But with Welington Castillo, Dioner Navarro and Steve Clevenger on the roster, the likelihood of him being used even in spot duty at catcher is a little farfetched.
However, we’ve seen in the past that in the occurrence of a blowout, managers will use position players as relief pitchers at the tail end of a game.
That, my friends, is how Brent Lillibridge will fulfill playing eight of nine positions on the field.
Catchers: Welington Castillo and Dioner Navarro
Welington Castillo and Dioner Navarro will be a substantial defensive upgrade from 2012
The Cubs will see a marked improvement in their defense behind the plate.
They signed Dioner Navarro, if for nothing else, to stymie the opposition’s base-runners, mentor Welington Castillo, and improve their catcher defense. It was a surprise he performed as well offensively as he did in Cactus League play. But that’s beside the point.
His defensive prowess and Castillo’s progressing defensive capabilities will allow the Cubs to better control the opposition’s base-running threat than last season. The team will see better game calling and an overall better handling of the pitching staff than in 2012.
Catchers: Steve Clevenger
Steve Clevenger will last the entire season on the MLB roster
For one reason or another, the Cubs seem to really like Steve Clevenger. And he showed his gratitude for their support by having a hot spring training.
But as a bench guy, and given his three positions (catcher, first base and third base) are well represented, his time in the field will be limited.
That being said, his value as Rizzo’s primary backup and use as a pinch hitter will afford him the privilege to remain on the roster through the season’s entirety.
Outfield: Alfonso Soriano
Alfonso Soriano will duplicate his surprise 2012 performance
Last season, a lot of eyes were opened by how well Alfonso Soriano played.
He looked to be more disciplined at the plate and played the outfield very well. It seems that Soriano has really bought in to the team’s new philosophy.
Last season, Soriano posted the highest fielding percentage of his career (.996). He also ranked in the top five in all of the following categories for left fielders: putouts, assists, double plays turned by an outfielder, range factor/game, range factor/nine innings and fielding percentage.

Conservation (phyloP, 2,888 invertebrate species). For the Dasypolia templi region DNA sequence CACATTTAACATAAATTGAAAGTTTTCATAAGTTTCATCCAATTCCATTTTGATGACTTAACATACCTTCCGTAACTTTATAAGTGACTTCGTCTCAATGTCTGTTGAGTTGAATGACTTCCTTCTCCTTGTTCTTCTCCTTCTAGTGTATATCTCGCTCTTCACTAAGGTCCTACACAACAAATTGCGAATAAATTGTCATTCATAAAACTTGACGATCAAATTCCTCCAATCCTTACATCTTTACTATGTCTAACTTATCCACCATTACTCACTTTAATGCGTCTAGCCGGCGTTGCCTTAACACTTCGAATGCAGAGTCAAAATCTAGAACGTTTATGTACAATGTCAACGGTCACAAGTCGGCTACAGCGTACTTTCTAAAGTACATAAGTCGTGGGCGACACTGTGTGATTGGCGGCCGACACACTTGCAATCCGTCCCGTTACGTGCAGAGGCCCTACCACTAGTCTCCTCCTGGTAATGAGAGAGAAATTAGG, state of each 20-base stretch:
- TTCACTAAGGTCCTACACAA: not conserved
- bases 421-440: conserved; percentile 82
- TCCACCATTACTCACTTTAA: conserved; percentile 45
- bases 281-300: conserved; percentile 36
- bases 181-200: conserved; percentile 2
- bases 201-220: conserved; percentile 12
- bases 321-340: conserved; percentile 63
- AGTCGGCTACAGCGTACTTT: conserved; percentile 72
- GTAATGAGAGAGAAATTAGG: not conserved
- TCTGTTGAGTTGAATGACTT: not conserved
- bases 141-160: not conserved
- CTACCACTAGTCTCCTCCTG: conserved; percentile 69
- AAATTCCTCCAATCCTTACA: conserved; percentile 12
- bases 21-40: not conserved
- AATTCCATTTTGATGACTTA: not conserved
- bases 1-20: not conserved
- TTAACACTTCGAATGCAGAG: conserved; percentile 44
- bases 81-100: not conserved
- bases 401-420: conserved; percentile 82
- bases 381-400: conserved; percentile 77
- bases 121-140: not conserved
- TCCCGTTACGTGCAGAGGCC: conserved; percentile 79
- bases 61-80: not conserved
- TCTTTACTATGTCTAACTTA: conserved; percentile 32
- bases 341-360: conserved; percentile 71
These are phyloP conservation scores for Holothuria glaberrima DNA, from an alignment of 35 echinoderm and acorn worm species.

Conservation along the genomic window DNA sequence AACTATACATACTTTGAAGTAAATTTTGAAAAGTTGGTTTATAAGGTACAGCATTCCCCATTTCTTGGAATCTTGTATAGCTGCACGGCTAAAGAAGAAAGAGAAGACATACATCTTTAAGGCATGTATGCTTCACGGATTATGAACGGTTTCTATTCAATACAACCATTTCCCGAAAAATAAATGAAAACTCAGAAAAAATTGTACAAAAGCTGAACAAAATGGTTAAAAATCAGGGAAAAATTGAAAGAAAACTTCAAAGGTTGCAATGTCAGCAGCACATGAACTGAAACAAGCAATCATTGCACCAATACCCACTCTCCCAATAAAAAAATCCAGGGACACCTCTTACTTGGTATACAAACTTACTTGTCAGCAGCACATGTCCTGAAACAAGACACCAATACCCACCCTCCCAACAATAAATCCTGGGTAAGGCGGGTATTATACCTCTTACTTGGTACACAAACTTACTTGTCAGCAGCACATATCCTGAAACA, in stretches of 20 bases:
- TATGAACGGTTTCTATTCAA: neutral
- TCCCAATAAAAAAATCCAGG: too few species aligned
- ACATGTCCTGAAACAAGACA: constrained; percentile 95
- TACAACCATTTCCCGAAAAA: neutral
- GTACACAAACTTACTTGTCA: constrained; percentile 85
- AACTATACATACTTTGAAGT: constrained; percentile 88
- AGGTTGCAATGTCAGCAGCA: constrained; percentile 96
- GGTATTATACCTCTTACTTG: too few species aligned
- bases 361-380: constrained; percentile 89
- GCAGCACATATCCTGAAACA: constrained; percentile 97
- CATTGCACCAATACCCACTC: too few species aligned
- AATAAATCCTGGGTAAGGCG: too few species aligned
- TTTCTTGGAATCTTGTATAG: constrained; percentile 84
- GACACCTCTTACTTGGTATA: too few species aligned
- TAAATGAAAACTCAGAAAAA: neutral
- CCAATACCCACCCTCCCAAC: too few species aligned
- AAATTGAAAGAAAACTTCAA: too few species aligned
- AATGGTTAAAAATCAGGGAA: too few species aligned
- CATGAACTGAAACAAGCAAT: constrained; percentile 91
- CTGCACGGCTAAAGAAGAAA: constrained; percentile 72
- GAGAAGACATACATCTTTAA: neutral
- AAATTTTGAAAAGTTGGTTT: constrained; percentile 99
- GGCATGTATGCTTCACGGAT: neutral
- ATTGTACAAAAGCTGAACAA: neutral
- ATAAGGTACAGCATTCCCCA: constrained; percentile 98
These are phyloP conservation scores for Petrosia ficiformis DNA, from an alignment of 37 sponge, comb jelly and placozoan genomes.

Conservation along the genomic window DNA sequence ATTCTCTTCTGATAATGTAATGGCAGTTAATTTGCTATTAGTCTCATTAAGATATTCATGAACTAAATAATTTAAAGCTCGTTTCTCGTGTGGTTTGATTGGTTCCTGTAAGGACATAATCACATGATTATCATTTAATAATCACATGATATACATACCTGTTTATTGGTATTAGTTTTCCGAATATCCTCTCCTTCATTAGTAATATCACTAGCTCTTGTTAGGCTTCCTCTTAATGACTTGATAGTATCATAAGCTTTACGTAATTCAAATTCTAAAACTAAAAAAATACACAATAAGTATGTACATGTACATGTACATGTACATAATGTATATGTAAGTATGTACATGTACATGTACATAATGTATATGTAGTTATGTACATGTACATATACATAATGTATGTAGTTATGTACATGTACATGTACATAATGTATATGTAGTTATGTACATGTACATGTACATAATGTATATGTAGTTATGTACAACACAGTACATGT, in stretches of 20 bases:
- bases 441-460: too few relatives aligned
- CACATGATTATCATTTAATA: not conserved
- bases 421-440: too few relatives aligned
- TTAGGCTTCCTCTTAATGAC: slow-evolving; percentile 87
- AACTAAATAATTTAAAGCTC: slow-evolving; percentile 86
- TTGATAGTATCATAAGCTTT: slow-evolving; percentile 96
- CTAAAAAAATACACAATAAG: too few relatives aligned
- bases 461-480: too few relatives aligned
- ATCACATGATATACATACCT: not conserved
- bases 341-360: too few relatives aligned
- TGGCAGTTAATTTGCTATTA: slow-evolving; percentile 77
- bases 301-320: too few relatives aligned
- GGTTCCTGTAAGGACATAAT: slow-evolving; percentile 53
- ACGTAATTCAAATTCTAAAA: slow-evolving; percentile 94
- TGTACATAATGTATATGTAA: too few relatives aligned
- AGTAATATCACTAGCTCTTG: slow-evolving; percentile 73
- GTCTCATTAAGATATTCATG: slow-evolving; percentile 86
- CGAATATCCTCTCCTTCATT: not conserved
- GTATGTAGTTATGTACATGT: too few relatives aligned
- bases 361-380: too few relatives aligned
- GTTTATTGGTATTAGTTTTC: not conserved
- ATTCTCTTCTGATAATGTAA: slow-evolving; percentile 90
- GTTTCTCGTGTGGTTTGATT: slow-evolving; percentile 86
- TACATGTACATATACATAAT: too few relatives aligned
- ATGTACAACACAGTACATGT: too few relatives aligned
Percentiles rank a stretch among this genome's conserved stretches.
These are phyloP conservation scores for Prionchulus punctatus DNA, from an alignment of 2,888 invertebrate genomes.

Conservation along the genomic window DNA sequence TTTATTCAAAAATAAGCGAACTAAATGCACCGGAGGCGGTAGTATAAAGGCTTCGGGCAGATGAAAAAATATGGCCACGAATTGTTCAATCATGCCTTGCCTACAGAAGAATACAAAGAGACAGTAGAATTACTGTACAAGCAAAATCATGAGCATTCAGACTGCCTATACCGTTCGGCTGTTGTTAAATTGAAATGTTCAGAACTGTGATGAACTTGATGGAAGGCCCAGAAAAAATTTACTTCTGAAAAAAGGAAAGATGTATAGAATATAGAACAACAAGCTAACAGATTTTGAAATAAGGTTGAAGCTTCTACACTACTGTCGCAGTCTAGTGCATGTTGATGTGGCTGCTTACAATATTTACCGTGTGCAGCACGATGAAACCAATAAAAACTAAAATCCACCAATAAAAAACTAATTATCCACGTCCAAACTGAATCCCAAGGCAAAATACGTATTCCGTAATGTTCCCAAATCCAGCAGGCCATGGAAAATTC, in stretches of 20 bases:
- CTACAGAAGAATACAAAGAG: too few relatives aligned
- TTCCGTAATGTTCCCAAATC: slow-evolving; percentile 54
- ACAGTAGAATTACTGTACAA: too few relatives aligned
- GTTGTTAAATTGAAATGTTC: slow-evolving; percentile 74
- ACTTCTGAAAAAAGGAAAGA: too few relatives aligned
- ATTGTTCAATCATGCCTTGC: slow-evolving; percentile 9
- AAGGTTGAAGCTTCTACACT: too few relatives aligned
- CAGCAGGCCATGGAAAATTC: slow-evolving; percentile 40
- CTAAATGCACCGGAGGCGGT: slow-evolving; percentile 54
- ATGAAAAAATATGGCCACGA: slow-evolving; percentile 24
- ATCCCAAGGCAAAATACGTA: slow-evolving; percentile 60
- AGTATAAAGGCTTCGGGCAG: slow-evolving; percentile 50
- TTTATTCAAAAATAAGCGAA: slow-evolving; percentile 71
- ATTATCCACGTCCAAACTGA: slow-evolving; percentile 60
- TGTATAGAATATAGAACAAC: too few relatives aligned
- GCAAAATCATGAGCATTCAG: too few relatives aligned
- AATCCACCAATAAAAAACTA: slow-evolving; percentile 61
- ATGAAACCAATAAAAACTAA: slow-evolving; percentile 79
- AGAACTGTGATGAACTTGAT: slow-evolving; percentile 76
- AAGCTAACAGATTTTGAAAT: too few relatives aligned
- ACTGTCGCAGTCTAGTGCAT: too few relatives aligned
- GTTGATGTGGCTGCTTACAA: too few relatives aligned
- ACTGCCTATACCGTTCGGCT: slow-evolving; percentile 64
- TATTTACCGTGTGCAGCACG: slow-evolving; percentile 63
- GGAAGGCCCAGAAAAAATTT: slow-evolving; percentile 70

Fans should expect to see a performance much the same from Alfonso Soriano this season. Last year he appeared comfortable accepting a leadership role with the players and led by example. In 2013, there is no reason not to expect the same.
Outfield: David DeJesus
David DeJesus will be one of the team’s most valuable hitters
David DeJesus’s plate discipline last season was very important to the club. In 2012, he ranked eighth in the league in pitches seen per plate appearance at 4.08 and drew 58 walks—leading the team.
Opening Day notwithstanding, the Cubs should expect to see DeJesus show similar plate discipline in 2013. But while DeJesus will incur more strikeouts as he takes more swings and raises his batting average to around .270, DeJesus will be able to maintain or even increase his OBP.
Outfield: Nate Schierholtz and Scott Hairston
Nate Schierholtz and Scott Hairston will be effective in platooning right field
If you could take the tools Nate Schierholtz and Scott Hairston bring to the table and put them into one player, you’d have a pretty good right fielder.
Nate Schierholtz offers great defense and ability to hit from the left side, and Scott Hairston offers a little extra pop at the plate.